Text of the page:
Hanneke de Leeuw Tells the Future History of Tableware
The designer behind Fabrique Publique has found new uses for discarded ceramics. The results will be on display in this year’s edition of Ventura Future.
In one of the rooms of Cor Unum factory in ’s-Hertogenbosch, a worker is careful to leave the border imperfections that form outside the mould of one of Sofie Boonman’s porcelain vases. “She likes it that way,” she says, referring to the designer. Behind her, a young woman puts a sponge to a row of plates from Charlotte Landsheer’s Reglaze series, made from reprocessed glaze waste. A few metres away, a storage closet holds the oddly large moulds for Maarten Baas’ oddly large Fat Vase for a Fat Plant.
So it’s no wonder that, in an environment that thrives on finding joy in imperfections, in seeing gold where other see waste and where expected proportions are easily subverted, Hanneke de Leeuw feels right at home. The designer, set on a station in the same room, has been working on turning broken and discarded ceramics from Cor Unum’s production into a new tableware collection.
The result of these experiments will be on display this April at Ventura Future, under the name Remake Ceramics: Future History —a nod to both the origin of the materials and the hope currently placed on circular production processes.
This isn’t the first time that de Leeuw, the founder of Fabrique Publique, has used dinnerware to speak of environmental consciousness: a previous project, called Food for Thought, featured a bowl with a Netherlands-shaped protuberance, which nearly disappeared when the container was filled with soup. Potato soup, the North Sea in the near future, same thing.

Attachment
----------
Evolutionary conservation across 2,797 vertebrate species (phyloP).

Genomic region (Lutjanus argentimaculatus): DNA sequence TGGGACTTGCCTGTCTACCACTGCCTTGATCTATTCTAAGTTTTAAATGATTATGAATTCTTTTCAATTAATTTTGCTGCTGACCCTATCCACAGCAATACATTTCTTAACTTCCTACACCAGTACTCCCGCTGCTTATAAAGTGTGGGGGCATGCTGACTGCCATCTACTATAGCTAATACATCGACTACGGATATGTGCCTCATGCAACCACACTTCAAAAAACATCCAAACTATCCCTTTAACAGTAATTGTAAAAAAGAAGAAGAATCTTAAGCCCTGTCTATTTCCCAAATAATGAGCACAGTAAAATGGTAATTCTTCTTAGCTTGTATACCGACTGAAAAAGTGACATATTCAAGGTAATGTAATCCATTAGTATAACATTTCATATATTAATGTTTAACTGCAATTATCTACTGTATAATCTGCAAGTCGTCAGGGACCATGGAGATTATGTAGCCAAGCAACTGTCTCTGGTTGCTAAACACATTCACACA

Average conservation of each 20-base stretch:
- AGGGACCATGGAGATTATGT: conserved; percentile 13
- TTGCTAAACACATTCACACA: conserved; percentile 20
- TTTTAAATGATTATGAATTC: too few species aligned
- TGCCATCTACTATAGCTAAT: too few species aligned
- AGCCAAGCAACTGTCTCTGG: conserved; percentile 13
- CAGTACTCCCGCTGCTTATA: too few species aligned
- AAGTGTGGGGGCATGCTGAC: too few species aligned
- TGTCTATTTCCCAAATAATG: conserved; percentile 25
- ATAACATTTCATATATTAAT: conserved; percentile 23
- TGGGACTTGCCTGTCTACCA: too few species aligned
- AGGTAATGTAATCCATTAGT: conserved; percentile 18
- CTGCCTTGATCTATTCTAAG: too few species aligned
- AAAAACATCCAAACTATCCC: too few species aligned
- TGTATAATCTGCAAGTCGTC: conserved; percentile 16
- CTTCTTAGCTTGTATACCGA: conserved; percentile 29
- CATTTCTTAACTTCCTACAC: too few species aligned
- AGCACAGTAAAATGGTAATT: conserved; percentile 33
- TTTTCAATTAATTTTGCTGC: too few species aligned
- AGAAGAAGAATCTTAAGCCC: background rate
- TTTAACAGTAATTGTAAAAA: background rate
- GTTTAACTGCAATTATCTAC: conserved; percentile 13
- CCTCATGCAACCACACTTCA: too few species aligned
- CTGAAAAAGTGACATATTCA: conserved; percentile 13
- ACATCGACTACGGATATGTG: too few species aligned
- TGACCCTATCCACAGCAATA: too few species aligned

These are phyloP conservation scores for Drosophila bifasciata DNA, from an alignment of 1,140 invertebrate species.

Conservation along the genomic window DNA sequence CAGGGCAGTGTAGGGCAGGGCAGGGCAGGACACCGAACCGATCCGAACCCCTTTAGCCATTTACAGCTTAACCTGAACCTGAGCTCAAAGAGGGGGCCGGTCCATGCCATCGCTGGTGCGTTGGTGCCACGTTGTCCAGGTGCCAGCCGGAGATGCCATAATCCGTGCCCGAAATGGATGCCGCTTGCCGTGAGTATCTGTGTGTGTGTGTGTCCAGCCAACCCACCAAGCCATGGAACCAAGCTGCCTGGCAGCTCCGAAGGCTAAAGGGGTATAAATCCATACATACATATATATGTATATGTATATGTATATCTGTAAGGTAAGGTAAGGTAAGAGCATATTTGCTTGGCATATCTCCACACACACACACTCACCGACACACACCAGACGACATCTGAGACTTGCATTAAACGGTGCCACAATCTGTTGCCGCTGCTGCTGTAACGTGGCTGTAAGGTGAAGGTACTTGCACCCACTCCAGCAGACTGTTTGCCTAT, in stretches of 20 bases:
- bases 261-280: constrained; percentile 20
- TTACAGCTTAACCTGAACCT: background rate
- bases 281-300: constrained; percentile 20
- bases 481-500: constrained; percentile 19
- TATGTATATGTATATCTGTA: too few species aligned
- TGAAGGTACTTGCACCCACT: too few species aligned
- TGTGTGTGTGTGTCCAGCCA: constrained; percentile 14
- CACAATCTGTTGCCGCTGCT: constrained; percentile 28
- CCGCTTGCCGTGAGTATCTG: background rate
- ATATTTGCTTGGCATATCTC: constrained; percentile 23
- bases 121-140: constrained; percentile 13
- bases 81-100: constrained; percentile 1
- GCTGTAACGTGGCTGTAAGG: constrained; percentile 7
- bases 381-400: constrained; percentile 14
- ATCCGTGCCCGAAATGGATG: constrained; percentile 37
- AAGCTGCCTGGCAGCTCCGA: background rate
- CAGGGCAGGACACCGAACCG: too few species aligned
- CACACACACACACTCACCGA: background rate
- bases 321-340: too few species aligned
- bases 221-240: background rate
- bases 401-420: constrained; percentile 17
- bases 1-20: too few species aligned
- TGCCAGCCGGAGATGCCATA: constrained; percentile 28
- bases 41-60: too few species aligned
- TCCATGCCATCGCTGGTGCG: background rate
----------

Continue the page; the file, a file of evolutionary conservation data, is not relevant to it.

With this project, she wants consumers to understand the value of what they discard. “Once we break a plate, a mug or a cup, we throw it in the waste bin,” de Leeuw recalls. “So it is clear that we cannot go on producing the way we are producing today, or we will create mountains of waste, losing tonnes of valuable materials.”
Surely, she thought, someone else must agree with her. After exploring production methods on-site in Arita and Gifu, in Japan, she found an answer: a few key factories had been mixing clay with up to 50 percent recycled waste. And much like China and Delft a few centuries earlier, she’s looking for ways to adapt pottery and create anew —coincidentally, the Resources and Recycling Lab at the Delft Technical University is where she grinds the pieces for her experiments. So far, she’s managed to insert 10 percent of discarded black stoneware, porcelain, terracotta, white earthenware and re-clay into a mix of liquid clay —the preferred state of the material in the Netherlands, versus its solid counterpart in Japan. Another difference? While the Japanese prefer a polished look that conceals the origin of the pieces used, de Leeuw wants the rough bits to act as an explicit, visual and tactile reminder. “I want people to see and touch these plates and be aware of where they came from and why they are like this.”
That first round of production will be available to see and touch this April at the FutureDome, one of the new divisions of the Fuorisalone platform formerly known as Ventura Lambrate. “[But] the aim is to undertake further research to stretch the boundaries of how much recycled material can be added.” Luckily, with Cor Unum’s attitude towards experimentation, those boundaries will certainly be stretched.